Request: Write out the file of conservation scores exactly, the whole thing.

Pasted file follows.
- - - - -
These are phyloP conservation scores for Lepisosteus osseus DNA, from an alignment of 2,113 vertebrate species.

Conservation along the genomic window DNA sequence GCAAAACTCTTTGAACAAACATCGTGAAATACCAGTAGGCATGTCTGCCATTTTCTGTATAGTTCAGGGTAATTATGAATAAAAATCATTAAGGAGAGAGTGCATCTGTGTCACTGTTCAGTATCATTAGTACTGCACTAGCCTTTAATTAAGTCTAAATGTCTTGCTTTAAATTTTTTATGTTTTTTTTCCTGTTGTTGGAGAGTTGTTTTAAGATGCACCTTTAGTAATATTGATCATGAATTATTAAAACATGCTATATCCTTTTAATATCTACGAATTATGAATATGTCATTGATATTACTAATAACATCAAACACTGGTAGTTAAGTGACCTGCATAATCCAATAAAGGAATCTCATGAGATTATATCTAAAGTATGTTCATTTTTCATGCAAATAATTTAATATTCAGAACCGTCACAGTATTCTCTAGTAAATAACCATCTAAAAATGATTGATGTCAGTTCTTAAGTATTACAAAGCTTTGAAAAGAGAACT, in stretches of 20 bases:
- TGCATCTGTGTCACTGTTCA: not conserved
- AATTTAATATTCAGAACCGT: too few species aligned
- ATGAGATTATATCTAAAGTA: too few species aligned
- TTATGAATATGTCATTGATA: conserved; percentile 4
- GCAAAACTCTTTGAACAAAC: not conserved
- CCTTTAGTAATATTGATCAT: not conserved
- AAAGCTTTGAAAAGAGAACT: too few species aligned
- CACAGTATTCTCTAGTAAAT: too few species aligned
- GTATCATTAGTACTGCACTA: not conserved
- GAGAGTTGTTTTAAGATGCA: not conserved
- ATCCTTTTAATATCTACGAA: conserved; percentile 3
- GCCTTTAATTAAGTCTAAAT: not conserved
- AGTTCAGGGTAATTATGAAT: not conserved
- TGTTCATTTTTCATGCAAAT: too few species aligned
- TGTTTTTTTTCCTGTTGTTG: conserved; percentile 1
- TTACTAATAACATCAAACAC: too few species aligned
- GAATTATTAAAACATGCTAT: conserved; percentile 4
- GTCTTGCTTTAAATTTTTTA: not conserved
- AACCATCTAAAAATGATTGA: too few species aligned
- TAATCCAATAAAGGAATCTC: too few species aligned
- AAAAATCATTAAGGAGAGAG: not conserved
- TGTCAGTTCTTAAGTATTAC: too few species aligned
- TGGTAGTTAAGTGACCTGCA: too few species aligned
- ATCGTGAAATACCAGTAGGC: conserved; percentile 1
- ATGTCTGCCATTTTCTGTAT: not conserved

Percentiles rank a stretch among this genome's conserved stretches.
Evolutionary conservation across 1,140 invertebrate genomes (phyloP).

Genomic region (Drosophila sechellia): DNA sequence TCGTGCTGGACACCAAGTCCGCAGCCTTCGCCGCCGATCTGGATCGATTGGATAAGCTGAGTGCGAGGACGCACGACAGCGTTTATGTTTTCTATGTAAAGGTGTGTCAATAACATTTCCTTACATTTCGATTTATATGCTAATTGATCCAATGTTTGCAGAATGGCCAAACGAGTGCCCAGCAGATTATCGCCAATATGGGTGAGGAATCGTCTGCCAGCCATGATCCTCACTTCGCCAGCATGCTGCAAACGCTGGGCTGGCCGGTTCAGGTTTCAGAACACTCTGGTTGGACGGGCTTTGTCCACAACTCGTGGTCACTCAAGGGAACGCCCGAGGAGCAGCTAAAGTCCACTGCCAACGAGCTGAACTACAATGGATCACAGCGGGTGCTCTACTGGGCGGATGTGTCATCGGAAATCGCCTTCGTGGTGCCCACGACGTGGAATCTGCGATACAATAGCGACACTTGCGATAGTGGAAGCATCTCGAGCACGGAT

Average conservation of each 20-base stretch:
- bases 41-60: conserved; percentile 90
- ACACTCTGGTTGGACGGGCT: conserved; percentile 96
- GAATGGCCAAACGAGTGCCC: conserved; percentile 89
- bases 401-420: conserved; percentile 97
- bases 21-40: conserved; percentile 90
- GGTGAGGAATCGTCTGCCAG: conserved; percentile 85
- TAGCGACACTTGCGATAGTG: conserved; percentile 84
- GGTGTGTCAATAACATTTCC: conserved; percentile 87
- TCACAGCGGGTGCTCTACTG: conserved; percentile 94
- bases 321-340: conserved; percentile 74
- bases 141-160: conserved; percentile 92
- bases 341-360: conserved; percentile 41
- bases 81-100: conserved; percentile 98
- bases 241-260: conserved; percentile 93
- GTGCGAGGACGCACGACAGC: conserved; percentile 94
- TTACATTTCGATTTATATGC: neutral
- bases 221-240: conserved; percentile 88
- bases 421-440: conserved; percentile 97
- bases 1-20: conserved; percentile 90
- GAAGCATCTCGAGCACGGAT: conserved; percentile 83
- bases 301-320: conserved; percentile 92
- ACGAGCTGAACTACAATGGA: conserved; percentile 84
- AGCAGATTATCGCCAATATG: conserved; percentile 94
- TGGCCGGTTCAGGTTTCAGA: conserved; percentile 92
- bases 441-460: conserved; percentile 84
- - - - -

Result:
These are phyloP conservation scores for Lepisosteus osseus DNA, from an alignment of 2,113 vertebrate species.

Conservation along the genomic window DNA sequence GCAAAACTCTTTGAACAAACATCGTGAAATACCAGTAGGCATGTCTGCCATTTTCTGTATAGTTCAGGGTAATTATGAATAAAAATCATTAAGGAGAGAGTGCATCTGTGTCACTGTTCAGTATCATTAGTACTGCACTAGCCTTTAATTAAGTCTAAATGTCTTGCTTTAAATTTTTTATGTTTTTTTTCCTGTTGTTGGAGAGTTGTTTTAAGATGCACCTTTAGTAATATTGATCATGAATTATTAAAACATGCTATATCCTTTTAATATCTACGAATTATGAATATGTCATTGATATTACTAATAACATCAAACACTGGTAGTTAAGTGACCTGCATAATCCAATAAAGGAATCTCATGAGATTATATCTAAAGTATGTTCATTTTTCATGCAAATAATTTAATATTCAGAACCGTCACAGTATTCTCTAGTAAATAACCATCTAAAAATGATTGATGTCAGTTCTTAAGTATTACAAAGCTTTGAAAAGAGAACT, in stretches of 20 bases:
- TGCATCTGTGTCACTGTTCA: not conserved
- AATTTAATATTCAGAACCGT: too few species aligned
- ATGAGATTATATCTAAAGTA: too few species aligned
- TTATGAATATGTCATTGATA: conserved; percentile 4
- GCAAAACTCTTTGAACAAAC: not conserved
- CCTTTAGTAATATTGATCAT: not conserved
- AAAGCTTTGAAAAGAGAACT: too few species aligned
- CACAGTATTCTCTAGTAAAT: too few species aligned
- GTATCATTAGTACTGCACTA: not conserved
- GAGAGTTGTTTTAAGATGCA: not conserved
- ATCCTTTTAATATCTACGAA: conserved; percentile 3
- GCCTTTAATTAAGTCTAAAT: not conserved
- AGTTCAGGGTAATTATGAAT: not conserved
- TGTTCATTTTTCATGCAAAT: too few species aligned
- TGTTTTTTTTCCTGTTGTTG: conserved; percentile 1
- TTACTAATAACATCAAACAC: too few species aligned
- GAATTATTAAAACATGCTAT: conserved; percentile 4
- GTCTTGCTTTAAATTTTTTA: not conserved
- AACCATCTAAAAATGATTGA: too few species aligned
- TAATCCAATAAAGGAATCTC: too few species aligned
- AAAAATCATTAAGGAGAGAG: not conserved
- TGTCAGTTCTTAAGTATTAC: too few species aligned
- TGGTAGTTAAGTGACCTGCA: too few species aligned
- ATCGTGAAATACCAGTAGGC: conserved; percentile 1
- ATGTCTGCCATTTTCTGTAT: not conserved

Percentiles rank a stretch among this genome's conserved stretches.
Evolutionary conservation across 1,140 invertebrate genomes (phyloP).

Genomic region (Drosophila sechellia): DNA sequence TCGTGCTGGACACCAAGTCCGCAGCCTTCGCCGCCGATCTGGATCGATTGGATAAGCTGAGTGCGAGGACGCACGACAGCGTTTATGTTTTCTATGTAAAGGTGTGTCAATAACATTTCCTTACATTTCGATTTATATGCTAATTGATCCAATGTTTGCAGAATGGCCAAACGAGTGCCCAGCAGATTATCGCCAATATGGGTGAGGAATCGTCTGCCAGCCATGATCCTCACTTCGCCAGCATGCTGCAAACGCTGGGCTGGCCGGTTCAGGTTTCAGAACACTCTGGTTGGACGGGCTTTGTCCACAACTCGTGGTCACTCAAGGGAACGCCCGAGGAGCAGCTAAAGTCCACTGCCAACGAGCTGAACTACAATGGATCACAGCGGGTGCTCTACTGGGCGGATGTGTCATCGGAAATCGCCTTCGTGGTGCCCACGACGTGGAATCTGCGATACAATAGCGACACTTGCGATAGTGGAAGCATCTCGAGCACGGAT

Average conservation of each 20-base stretch:
- bases 41-60: conserved; percentile 90
- ACACTCTGGTTGGACGGGCT: conserved; percentile 96
- GAATGGCCAAACGAGTGCCC: conserved; percentile 89
- bases 401-420: conserved; percentile 97
- bases 21-40: conserved; percentile 90
- GGTGAGGAATCGTCTGCCAG: conserved; percentile 85
- TAGCGACACTTGCGATAGTG: conserved; percentile 84
- GGTGTGTCAATAACATTTCC: conserved; percentile 87
- TCACAGCGGGTGCTCTACTG: conserved; percentile 94
- bases 321-340: conserved; percentile 74
- bases 141-160: conserved; percentile 92
- bases 341-360: conserved; percentile 41
- bases 81-100: conserved; percentile 98
- bases 241-260: conserved; percentile 93
- GTGCGAGGACGCACGACAGC: conserved; percentile 94
- TTACATTTCGATTTATATGC: neutral
- bases 221-240: conserved; percentile 88
- bases 421-440: conserved; percentile 97
- bases 1-20: conserved; percentile 90
- GAAGCATCTCGAGCACGGAT: conserved; percentile 83
- bases 301-320: conserved; percentile 92
- ACGAGCTGAACTACAATGGA: conserved; percentile 84
- AGCAGATTATCGCCAATATG: conserved; percentile 94
- TGGCCGGTTCAGGTTTCAGA: conserved; percentile 92
- bases 441-460: conserved; percentile 84